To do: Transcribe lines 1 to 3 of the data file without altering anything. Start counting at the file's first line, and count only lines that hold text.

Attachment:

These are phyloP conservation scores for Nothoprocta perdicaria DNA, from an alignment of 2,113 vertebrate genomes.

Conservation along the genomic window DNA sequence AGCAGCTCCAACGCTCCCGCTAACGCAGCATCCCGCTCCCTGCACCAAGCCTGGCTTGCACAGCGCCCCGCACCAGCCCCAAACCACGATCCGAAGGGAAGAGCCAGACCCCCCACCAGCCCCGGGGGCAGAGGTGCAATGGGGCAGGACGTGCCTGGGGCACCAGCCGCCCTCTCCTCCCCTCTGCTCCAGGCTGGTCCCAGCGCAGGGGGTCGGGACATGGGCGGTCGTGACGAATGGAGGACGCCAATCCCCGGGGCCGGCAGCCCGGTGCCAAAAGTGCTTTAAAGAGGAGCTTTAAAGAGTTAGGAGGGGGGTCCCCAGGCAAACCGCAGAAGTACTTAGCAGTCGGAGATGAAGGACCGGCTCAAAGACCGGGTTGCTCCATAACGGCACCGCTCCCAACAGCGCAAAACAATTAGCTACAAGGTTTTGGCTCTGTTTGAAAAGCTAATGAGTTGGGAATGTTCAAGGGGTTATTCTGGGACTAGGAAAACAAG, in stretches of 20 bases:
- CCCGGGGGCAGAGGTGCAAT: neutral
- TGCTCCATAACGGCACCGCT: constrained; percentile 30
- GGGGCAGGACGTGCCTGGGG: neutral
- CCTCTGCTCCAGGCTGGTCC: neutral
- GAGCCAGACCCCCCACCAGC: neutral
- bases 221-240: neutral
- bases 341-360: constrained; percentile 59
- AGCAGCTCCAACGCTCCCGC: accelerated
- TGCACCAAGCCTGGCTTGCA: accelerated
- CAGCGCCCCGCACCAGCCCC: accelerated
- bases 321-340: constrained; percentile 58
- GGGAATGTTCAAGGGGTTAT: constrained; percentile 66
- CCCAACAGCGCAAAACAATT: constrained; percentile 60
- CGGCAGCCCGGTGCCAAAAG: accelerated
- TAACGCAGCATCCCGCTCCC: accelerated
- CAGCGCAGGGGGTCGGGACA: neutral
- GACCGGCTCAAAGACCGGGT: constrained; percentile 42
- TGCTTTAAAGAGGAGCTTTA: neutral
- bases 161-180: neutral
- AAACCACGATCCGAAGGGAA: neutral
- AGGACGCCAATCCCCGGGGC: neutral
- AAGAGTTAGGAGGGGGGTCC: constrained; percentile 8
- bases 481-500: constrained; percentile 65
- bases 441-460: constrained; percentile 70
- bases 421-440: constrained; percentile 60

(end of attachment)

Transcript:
These are phyloP conservation scores for Nothoprocta perdicaria DNA, from an alignment of 2,113 vertebrate genomes.

Conservation along the genomic window DNA sequence AGCAGCTCCAACGCTCCCGCTAACGCAGCATCCCGCTCCCTGCACCAAGCCTGGCTTGCACAGCGCCCCGCACCAGCCCCAAACCACGATCCGAAGGGAAGAGCCAGACCCCCCACCAGCCCCGGGGGCAGAGGTGCAATGGGGCAGGACGTGCCTGGGGCACCAGCCGCCCTCTCCTCCCCTCTGCTCCAGGCTGGTCCCAGCGCAGGGGGTCGGGACATGGGCGGTCGTGACGAATGGAGGACGCCAATCCCCGGGGCCGGCAGCCCGGTGCCAAAAGTGCTTTAAAGAGGAGCTTTAAAGAGTTAGGAGGGGGGTCCCCAGGCAAACCGCAGAAGTACTTAGCAGTCGGAGATGAAGGACCGGCTCAAAGACCGGGTTGCTCCATAACGGCACCGCTCCCAACAGCGCAAAACAATTAGCTACAAGGTTTTGGCTCTGTTTGAAAAGCTAATGAGTTGGGAATGTTCAAGGGGTTATTCTGGGACTAGGAAAACAAG, in stretches of 20 bases:
- CCCGGGGGCAGAGGTGCAAT: neutral